Hobart’s Historic Fire Station

I arrived back in Tasmania from Canada on Monday. Two days later, and still rather jet-lagged, after work, I walked up to pick up prints I had ordered. I passed the historic fire station and thought I should quickly try to draw this. Ten minutes into the drawing and I had had enough.

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When I was in Canada, I did two urban sketching sessions with Oliver Hoesser. He introduced the grey texta (felt pen), which you can paint over. This captured my interest A LOT.  This is potentially a much quicker way to apply shadow. I trialled it with this quick sketch and my conclusion is that this is a great tool for sketch books, especially holiday sketching when you’re trying to capture scenes, events and people on the fly! It can really be a time-saver not having to wait for paint to dry to add the next wash.

grey textas
grey textas

For new urban sketchers and/or watercolour, this removes one step, simplifying a challenging medium and task. Urban sketching is a bit like learning to drive there are so many things to think about and check, you can feel mentally exhausted after an hour! So, if you can simplify adding shadows that can really help people from becoming too discouraged when learning. Watercolour is a challenging medium to control, whereas, a texta is much easier to handle.

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Water colour pencil, Artline pen and grey texta blocking in some of the shadows. I chose to ignore the large shadow on the bottom half of the building.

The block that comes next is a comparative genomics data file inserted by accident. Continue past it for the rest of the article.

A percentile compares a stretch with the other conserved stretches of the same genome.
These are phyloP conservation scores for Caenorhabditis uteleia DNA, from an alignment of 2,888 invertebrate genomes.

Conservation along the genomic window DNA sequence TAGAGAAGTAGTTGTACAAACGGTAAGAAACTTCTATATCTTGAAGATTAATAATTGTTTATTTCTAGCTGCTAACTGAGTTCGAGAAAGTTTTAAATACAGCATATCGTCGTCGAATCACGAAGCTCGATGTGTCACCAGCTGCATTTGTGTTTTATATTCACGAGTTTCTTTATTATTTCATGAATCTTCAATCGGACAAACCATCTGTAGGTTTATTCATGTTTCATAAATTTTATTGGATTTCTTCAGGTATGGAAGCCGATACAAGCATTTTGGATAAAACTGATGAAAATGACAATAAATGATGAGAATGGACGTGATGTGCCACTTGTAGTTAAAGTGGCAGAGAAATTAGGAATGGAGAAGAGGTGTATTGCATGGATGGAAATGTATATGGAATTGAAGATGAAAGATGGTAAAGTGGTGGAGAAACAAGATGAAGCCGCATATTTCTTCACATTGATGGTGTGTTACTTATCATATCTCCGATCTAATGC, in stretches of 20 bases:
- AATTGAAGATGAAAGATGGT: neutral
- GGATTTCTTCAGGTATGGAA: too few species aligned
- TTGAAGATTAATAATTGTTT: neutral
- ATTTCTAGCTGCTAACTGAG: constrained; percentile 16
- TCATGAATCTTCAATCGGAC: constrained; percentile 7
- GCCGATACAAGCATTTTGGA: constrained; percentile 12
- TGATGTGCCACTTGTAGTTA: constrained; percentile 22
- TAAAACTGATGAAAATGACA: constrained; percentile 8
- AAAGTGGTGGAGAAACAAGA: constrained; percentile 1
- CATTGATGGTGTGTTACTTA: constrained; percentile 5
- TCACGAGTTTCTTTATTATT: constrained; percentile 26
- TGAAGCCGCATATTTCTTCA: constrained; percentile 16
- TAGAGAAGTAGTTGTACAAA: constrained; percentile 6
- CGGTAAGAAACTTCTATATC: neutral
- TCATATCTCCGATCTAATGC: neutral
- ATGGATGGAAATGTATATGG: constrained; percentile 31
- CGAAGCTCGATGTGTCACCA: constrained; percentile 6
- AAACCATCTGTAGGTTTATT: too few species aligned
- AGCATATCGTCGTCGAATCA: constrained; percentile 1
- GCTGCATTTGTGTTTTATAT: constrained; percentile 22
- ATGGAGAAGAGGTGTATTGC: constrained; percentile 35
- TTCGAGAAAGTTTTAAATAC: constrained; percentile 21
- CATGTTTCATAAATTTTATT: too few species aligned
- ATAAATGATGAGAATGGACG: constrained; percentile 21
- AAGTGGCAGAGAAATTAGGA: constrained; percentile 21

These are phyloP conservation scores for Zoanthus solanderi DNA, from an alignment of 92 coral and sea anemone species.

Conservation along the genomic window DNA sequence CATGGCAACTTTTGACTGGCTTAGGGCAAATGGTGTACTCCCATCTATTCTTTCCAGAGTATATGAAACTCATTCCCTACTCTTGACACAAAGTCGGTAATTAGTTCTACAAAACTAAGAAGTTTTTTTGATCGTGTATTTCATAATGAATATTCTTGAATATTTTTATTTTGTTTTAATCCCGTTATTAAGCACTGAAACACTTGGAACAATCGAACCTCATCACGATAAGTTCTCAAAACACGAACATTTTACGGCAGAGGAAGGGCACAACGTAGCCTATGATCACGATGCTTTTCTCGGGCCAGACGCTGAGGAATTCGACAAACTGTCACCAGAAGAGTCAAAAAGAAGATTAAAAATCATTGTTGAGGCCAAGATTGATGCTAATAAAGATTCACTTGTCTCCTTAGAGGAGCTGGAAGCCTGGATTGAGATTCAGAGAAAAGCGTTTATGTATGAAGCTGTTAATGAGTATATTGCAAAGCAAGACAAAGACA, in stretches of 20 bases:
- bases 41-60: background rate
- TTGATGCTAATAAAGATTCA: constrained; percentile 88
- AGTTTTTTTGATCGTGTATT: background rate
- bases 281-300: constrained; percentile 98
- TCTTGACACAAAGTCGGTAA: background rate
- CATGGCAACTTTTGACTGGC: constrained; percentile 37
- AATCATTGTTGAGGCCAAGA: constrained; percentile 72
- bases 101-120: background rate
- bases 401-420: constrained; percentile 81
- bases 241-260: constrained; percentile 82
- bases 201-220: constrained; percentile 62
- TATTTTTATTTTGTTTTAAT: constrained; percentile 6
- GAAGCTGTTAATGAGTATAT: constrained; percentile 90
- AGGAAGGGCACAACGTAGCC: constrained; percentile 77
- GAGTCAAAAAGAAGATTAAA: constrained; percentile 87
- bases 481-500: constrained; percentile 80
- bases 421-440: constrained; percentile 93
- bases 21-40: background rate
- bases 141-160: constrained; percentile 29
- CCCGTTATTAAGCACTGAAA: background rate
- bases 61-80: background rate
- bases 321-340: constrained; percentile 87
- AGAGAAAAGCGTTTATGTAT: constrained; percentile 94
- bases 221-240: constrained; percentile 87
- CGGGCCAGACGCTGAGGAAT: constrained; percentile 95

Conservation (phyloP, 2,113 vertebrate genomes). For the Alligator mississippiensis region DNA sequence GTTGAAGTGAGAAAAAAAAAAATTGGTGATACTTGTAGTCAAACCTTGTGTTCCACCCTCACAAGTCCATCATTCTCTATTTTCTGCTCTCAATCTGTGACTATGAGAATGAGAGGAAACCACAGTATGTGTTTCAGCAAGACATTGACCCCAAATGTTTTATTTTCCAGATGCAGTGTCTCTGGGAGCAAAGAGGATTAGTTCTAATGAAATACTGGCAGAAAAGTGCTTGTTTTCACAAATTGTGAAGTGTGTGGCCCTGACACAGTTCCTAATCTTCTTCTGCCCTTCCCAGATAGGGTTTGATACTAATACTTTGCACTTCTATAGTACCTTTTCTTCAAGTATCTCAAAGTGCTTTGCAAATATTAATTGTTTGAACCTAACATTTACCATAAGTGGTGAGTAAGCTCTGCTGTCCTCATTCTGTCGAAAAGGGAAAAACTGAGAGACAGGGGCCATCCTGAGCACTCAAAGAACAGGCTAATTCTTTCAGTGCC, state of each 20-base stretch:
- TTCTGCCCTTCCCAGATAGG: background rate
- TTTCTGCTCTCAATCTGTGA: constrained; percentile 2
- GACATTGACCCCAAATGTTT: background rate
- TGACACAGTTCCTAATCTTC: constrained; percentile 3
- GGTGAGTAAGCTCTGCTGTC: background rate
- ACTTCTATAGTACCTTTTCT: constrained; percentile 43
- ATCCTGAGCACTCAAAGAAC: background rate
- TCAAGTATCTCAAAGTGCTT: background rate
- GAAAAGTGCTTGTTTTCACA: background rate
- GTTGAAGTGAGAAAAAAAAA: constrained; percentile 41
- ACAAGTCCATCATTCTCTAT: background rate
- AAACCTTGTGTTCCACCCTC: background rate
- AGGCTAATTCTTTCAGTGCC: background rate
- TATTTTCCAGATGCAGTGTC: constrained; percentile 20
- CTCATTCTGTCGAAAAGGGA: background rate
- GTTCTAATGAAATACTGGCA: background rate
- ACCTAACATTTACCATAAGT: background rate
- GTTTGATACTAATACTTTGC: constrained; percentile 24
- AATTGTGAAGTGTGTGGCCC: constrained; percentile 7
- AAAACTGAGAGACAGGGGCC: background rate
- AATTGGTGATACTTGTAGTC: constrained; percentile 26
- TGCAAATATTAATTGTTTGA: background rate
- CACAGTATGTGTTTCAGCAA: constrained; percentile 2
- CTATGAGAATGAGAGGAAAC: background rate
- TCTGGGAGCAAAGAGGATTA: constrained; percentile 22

I usually draw in the shape with a water colour pencil (learnt this from Liz Steel), then add pen and paint. I found that my watercolour pencil lines on the Stillman & Birn paper acted as a resist and kept pushing the paint away. I had to keep applying paint to the edges of the watercolour pencil before it finally more or less accepted it.

fire Statiionsml
Added paint at home

The historic fire station on 79-81 Argyle Street, Hobart is a whole street block long! Since 1911, for 92 years, it was the Fire Brigade’s operational headquarters. It is now a museum and the restored building currently contains a wide range of historical firefighting equipment ranging from hand drawn firefighting pumps, turn of the century firefighting trucks, antique uniforms and historical documents and photographs.

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A historic fire engine stored at the station

Cheers and thank you for stopping by.

 

 

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